“Place-based Education\” Lecture – Ray Barnhadt 3

Cultural Standards for Students:

Culturally knowledgeable students are well grounded in the cultural heritage and traditions of their community. This is one of the 27 Cultural Standards that are now a required component of all educational programs in Alaska:

Culturally knowledgeable students are well grounded in the cultural heritage and traditions of their community.

For each Cultural Standard, there are a half-dozen examples of what that standard looks like in practice. Copies of these documents are available at the web site address that I will give you at the end of the presentation.

In addition to the Cultural Standards themselves, Native people have also developed a series of guidelines to help implement the standards in various elements of the educational system, including outlining what teachers need to know and be able to do to successfully implement the standards in their schools. If anyone is interested in more information on how these ideas impact teacher preparation, you can speak with my wife, Carol, who is the head of the Elementary Teacher Education Program in Fairbanks and is here with us this evening.

Another area of consideration was a set of guidelines on the role of traditional parenting and child-rearing practices as they might be incorporated in school and community practices.

Of particular concern was the need to acquaint teachers, most of whom come from outside the communities in which they teach, with local practices regarding the role of Elders and the protocols associated with the knowledge they contribute to the educational process. This is one of the Elders who shared much about her own up-bringing and helped find ways to bring that local knowledge into the schools in culturally appropriate ways. You will be hearing more about Louise when Cecilia describes the educational philosophy that is embedded in the next slide.

As you will see when you hear from Cecilia, the Yup\’ik and Cup\’ik people of Southwest Alaska are quite capable of defining their own deeply rooted expectations when it comes to the education of their children.

As I indicated earlier, there are many areas in which there is local knowledge in every community that can serve as a starting point for teaching the subject matter that we draw upon for the school curriculum. Left are just a few examples of the place- and culture-based educational resources we have developed to illustrate how what students experience in school can be built upon the life they lead out of school.

For example, there is very little that we teach in the science curriculum that can\’t be demonstrated through examples drawn from the local community, including remote villages in rural Alaska.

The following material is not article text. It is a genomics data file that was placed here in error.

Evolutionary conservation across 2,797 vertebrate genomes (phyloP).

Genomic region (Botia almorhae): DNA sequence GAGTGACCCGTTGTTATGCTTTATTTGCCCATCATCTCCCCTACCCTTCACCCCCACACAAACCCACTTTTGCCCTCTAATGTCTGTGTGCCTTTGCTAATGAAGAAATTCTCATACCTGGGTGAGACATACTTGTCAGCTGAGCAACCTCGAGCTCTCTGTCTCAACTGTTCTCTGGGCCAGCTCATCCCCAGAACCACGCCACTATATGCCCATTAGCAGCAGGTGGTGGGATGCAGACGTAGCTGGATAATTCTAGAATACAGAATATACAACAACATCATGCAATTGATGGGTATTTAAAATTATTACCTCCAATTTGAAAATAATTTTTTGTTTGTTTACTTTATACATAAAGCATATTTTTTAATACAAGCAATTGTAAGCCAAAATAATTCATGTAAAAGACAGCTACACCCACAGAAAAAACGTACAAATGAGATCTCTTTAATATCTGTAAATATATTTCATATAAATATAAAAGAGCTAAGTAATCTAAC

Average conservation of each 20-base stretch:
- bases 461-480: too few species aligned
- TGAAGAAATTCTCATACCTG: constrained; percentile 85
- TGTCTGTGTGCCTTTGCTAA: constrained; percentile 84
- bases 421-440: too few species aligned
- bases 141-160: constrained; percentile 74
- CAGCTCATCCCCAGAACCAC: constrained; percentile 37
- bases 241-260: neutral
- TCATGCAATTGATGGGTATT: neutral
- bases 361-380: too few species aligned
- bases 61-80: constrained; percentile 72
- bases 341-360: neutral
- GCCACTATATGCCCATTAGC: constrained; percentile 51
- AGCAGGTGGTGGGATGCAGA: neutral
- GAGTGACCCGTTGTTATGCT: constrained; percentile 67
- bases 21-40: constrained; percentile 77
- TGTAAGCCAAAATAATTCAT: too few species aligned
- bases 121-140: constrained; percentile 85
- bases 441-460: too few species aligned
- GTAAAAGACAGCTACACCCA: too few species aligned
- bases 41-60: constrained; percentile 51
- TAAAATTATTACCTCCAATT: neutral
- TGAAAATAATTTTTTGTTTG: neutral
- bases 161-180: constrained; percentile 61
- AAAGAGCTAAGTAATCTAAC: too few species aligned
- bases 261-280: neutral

Sled runners can be used to illustrate friction. Local weather observations can be compared with satellite images to study meteorology. The local language can be used to identify the many variations of snow and ice conditions to illustrate states of matter, sublimation, energy transfer, thermodynamics, etc.

Math problems can be constructed around local themes.

Local knowledge about constellations, celestial navigation, tidal patterns, seasonal change indicators, etc. are abundant in every community and can bring learning alive in ways that are seldom achieved in the classroom setting alone.

Knowledge about local edible and medicinal plants and traditional healing practices continue to be a matter of survival in many Native communities, to the point where ethno-botany has become a field of study in its own right.

To help teachers see the possibilities and benefits of tapping into the knowledge base in the surrounding community and environment, we have developed a \”Handbook for Culturally Responsive Science Curriculum\”.
The curriculum materials and cultural resources that are developed by teachers have been assembled in a web-based curriculum clearinghouse to make them available to teachers anywhere in Alaska and beyond.

As these curriculum resources have accumulated over the past ten years, we have been able to organize them around a series of themes that provide a culturally-based framework that is now being put to use to serve as a full grade 7-12 curriculum in a demonstration school in Fairbanks.

The Effie Kokrine Charter School is organized on a year-round seasonal calendar and all courses are offered on an intensive three-week block schedule, to allow time for students to spend extended periods of time out in the community and surrounding environment.

In summary, the river banks and ocean shores of Alaska are increasingly providing the most promising learning environment for achieving the goals of both academic and cultural education.

Through a place- and culturally-based pedagogy, students are being prepared to make a life for themselves in a global world while at the same time learning the skills to serve as knowledgeable stewards of their own communities and the environment on which their livelihood depends.

And teachers are learning to not just teach about culture as another subject in the school curriculum, but to teach through the local culture as a doorway unto the world.

You can find much more information about the issues I\’ve discussed here today on the Alaska Native Knowledge Network web site at www.ankn.uaf.edu.